The Importance of Being Earnest



Stately as a saraband, the ritual of setting the tea table captures the spirit of Richard Frost's production of Oscar Wilde's stylish classic for Jill Freud & Company.

Nearly everyone knows how it goes – most of us can quote dozens of the most celebrated lines – so the fun is watching the artfully contrived situations developing to the right conclusions. Pacing is of the essence, and clarity is hardly less vital.

Maurice Rubens, as always, sets the scene with economical elegance, and costume designer Richard Handscombe makes sure that the gentleman looks smart and that the ladies are pictures of fashion from 100 years back. The only doubt is with Canon Chasuble's crumpled surplice: his name and nature suggest fussiness over vestments.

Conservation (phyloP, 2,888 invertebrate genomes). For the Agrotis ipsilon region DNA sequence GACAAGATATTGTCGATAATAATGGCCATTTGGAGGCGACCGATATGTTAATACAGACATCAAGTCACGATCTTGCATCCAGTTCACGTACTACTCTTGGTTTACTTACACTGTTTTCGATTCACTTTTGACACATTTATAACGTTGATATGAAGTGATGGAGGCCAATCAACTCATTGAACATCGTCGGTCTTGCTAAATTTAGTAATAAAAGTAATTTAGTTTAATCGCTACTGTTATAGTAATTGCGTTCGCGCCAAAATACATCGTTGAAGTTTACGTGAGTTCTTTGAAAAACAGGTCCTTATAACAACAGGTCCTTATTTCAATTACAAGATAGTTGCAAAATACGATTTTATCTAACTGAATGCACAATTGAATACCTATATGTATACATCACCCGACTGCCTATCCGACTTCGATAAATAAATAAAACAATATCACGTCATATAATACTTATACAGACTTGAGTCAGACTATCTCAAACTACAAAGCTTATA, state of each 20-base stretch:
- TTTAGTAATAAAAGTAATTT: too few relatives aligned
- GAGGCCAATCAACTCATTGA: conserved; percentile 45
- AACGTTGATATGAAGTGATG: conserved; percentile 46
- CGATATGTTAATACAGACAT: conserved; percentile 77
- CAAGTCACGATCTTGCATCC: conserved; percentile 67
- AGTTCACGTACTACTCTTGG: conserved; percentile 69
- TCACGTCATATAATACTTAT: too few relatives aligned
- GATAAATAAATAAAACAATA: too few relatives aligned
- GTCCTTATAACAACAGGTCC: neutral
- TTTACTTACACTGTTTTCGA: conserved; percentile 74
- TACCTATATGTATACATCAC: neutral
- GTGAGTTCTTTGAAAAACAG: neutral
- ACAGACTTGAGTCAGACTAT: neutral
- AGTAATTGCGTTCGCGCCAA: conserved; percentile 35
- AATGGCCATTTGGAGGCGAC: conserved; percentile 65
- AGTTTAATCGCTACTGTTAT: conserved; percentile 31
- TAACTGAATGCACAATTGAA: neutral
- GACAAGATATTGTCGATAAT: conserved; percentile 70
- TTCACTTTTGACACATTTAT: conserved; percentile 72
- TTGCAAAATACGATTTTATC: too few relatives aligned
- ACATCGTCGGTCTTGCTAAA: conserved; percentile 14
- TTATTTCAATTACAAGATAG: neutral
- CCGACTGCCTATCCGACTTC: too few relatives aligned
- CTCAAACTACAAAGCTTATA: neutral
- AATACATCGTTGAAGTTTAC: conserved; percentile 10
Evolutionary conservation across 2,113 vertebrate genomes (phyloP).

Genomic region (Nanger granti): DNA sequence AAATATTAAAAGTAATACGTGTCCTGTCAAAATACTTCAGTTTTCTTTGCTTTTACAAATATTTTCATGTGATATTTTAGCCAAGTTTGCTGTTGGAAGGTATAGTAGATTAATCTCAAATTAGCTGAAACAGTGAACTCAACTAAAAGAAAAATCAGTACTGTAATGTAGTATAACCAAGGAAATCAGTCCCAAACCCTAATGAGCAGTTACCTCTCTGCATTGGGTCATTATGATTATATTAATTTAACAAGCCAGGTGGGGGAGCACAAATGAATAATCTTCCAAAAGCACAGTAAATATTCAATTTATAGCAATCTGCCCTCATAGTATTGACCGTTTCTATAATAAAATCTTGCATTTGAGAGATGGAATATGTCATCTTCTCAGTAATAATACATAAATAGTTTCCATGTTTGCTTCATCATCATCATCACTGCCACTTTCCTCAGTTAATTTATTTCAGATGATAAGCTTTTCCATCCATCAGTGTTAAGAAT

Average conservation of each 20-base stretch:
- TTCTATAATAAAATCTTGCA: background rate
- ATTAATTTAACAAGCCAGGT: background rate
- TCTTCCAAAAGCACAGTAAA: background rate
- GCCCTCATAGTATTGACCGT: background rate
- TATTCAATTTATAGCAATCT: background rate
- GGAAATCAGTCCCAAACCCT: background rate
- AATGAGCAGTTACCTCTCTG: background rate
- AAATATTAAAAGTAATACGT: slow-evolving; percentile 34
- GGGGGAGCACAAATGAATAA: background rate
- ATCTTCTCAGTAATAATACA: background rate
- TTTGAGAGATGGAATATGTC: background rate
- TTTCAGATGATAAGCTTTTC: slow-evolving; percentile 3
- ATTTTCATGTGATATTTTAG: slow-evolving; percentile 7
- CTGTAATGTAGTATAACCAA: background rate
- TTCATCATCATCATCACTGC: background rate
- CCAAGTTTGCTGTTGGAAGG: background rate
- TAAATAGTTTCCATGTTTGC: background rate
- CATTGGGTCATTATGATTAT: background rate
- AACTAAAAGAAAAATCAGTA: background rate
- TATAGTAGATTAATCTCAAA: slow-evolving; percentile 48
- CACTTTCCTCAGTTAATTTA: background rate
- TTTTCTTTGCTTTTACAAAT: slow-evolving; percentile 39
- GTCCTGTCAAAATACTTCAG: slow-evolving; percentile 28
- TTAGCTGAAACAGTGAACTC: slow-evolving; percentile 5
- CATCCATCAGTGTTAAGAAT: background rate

Three pairs of characters are the foundation of the plot. Jonathan Jones as Worthing and Richard Emerson's Moncrieff are an accomplished couple of toffs enjoying privileged frivolity. But they turn to jelly when confronted by girls and are frozen by Lady Bracknell.

Jill Freud takes that part. Not for her the vocal roller-coasting that has become the hallmark of the role, but a more natural delivery that she still contrives to load with authority. When she speaks, all obey. But it is no surprise when she is persuaded by the elegance of money. Patience Tomlinson, as Miss Prism, also shows the advantages of avoiding stereotyped overstatement.

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Pink stripes emphasise Kitty Lucas's height though nothing could add to the haughtiness of her splendid Gwendolyn, while Amy Price is a more demur Cecily. Charming girls both of them, but these two kittens have claws. When they hunt together, men haven't got a chance.

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